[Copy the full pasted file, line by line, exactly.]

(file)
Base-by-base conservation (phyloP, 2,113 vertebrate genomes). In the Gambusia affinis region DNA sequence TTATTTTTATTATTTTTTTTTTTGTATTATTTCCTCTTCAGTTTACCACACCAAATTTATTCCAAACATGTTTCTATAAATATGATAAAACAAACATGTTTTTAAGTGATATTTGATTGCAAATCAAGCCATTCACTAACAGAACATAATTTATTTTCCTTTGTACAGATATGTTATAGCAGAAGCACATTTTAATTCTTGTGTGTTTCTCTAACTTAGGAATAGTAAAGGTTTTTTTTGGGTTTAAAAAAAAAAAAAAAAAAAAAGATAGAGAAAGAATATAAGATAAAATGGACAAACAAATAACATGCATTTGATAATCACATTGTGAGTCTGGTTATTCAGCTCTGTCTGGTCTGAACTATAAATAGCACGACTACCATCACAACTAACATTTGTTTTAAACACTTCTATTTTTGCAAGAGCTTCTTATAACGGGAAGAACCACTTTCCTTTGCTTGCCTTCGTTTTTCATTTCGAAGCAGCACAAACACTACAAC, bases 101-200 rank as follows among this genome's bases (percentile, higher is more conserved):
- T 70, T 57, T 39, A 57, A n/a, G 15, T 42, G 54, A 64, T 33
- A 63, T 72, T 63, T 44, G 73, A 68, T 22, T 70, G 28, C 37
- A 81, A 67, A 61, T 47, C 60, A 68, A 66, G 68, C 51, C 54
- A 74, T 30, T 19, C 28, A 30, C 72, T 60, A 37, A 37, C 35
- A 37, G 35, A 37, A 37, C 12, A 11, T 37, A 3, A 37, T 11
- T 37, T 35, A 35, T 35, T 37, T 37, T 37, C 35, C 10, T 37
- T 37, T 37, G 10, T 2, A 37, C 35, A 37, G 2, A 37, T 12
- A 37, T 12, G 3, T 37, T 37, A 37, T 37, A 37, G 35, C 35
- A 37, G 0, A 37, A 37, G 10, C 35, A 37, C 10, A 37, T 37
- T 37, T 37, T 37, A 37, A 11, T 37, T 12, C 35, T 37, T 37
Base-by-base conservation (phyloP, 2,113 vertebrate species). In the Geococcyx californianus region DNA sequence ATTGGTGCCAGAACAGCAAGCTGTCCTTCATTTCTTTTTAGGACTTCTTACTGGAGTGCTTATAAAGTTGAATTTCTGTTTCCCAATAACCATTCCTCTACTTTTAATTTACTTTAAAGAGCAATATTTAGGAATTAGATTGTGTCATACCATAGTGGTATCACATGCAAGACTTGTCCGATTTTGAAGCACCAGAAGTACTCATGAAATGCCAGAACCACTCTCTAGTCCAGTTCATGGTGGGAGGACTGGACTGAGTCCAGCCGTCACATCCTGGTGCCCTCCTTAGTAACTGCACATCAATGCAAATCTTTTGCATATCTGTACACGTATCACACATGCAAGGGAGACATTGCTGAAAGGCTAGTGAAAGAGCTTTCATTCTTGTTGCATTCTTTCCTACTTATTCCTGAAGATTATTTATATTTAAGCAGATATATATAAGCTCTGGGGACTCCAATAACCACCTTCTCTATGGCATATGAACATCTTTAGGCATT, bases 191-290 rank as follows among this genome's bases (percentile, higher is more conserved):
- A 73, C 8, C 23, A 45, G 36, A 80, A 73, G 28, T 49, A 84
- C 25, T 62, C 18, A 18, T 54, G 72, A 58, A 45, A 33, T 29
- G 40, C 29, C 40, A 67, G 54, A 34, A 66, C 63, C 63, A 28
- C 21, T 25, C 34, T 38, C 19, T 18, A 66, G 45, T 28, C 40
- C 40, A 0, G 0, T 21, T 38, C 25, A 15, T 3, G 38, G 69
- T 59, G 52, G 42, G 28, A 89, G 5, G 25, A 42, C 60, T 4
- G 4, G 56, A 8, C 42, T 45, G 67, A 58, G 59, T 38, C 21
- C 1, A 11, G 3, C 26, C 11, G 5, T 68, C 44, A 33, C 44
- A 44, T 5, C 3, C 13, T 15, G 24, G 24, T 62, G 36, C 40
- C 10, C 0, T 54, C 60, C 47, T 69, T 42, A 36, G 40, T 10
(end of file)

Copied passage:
Base-by-base conservation (phyloP, 2,113 vertebrate genomes). In the Gambusia affinis region DNA sequence TTATTTTTATTATTTTTTTTTTTGTATTATTTCCTCTTCAGTTTACCACACCAAATTTATTCCAAACATGTTTCTATAAATATGATAAAACAAACATGTTTTTAAGTGATATTTGATTGCAAATCAAGCCATTCACTAACAGAACATAATTTATTTTCCTTTGTACAGATATGTTATAGCAGAAGCACATTTTAATTCTTGTGTGTTTCTCTAACTTAGGAATAGTAAAGGTTTTTTTTGGGTTTAAAAAAAAAAAAAAAAAAAAAGATAGAGAAAGAATATAAGATAAAATGGACAAACAAATAACATGCATTTGATAATCACATTGTGAGTCTGGTTATTCAGCTCTGTCTGGTCTGAACTATAAATAGCACGACTACCATCACAACTAACATTTGTTTTAAACACTTCTATTTTTGCAAGAGCTTCTTATAACGGGAAGAACCACTTTCCTTTGCTTGCCTTCGTTTTTCATTTCGAAGCAGCACAAACACTACAAC, bases 101-200 rank as follows among this genome's bases (percentile, higher is more conserved):
- T 70, T 57, T 39, A 57, A n/a, G 15, T 42, G 54, A 64, T 33
- A 63, T 72, T 63, T 44, G 73, A 68, T 22, T 70, G 28, C 37
- A 81, A 67, A 61, T 47, C 60, A 68, A 66, G 68, C 51, C 54
- A 74, T 30, T 19, C 28, A 30, C 72, T 60, A 37, A 37, C 35
- A 37, G 35, A 37, A 37, C 12, A 11, T 37, A 3, A 37, T 11
- T 37, T 35, A 35, T 35, T 37, T 37, T 37, C 35, C 10, T 37
- T 37, T 37, G 10, T 2, A 37, C 35, A 37, G 2, A 37, T 12
- A 37, T 12, G 3, T 37, T 37, A 37, T 37, A 37, G 35, C 35
- A 37, G 0, A 37, A 37, G 10, C 35, A 37, C 10, A 37, T 37
- T 37, T 37, T 37, A 37, A 11, T 37, T 12, C 35, T 37, T 37
Base-by-base conservation (phyloP, 2,113 vertebrate species). In the Geococcyx californianus region DNA sequence ATTGGTGCCAGAACAGCAAGCTGTCCTTCATTTCTTTTTAGGACTTCTTACTGGAGTGCTTATAAAGTTGAATTTCTGTTTCCCAATAACCATTCCTCTACTTTTAATTTACTTTAAAGAGCAATATTTAGGAATTAGATTGTGTCATACCATAGTGGTATCACATGCAAGACTTGTCCGATTTTGAAGCACCAGAAGTACTCATGAAATGCCAGAACCACTCTCTAGTCCAGTTCATGGTGGGAGGACTGGACTGAGTCCAGCCGTCACATCCTGGTGCCCTCCTTAGTAACTGCACATCAATGCAAATCTTTTGCATATCTGTACACGTATCACACATGCAAGGGAGACATTGCTGAAAGGCTAGTGAAAGAGCTTTCATTCTTGTTGCATTCTTTCCTACTTATTCCTGAAGATTATTTATATTTAAGCAGATATATATAAGCTCTGGGGACTCCAATAACCACCTTCTCTATGGCATATGAACATCTTTAGGCATT, bases 191-290 rank as follows among this genome's bases (percentile, higher is more conserved):
- A 73, C 8, C 23, A 45, G 36, A 80, A 73, G 28, T 49, A 84
- C 25, T 62, C 18, A 18, T 54, G 72, A 58, A 45, A 33, T 29
- G 40, C 29, C 40, A 67, G 54, A 34, A 66, C 63, C 63, A 28
- C 21, T 25, C 34, T 38, C 19, T 18, A 66, G 45, T 28, C 40
- C 40, A 0, G 0, T 21, T 38, C 25, A 15, T 3, G 38, G 69
- T 59, G 52, G 42, G 28, A 89, G 5, G 25, A 42, C 60, T 4
- G 4, G 56, A 8, C 42, T 45, G 67, A 58, G 59, T 38, C 21
- C 1, A 11, G 3, C 26, C 11, G 5, T 68, C 44, A 33, C 44
- A 44, T 5, C 3, C 13, T 15, G 24, G 24, T 62, G 36, C 40
- C 10, C 0, T 54, C 60, C 47, T 69, T 42, A 36, G 40, T 10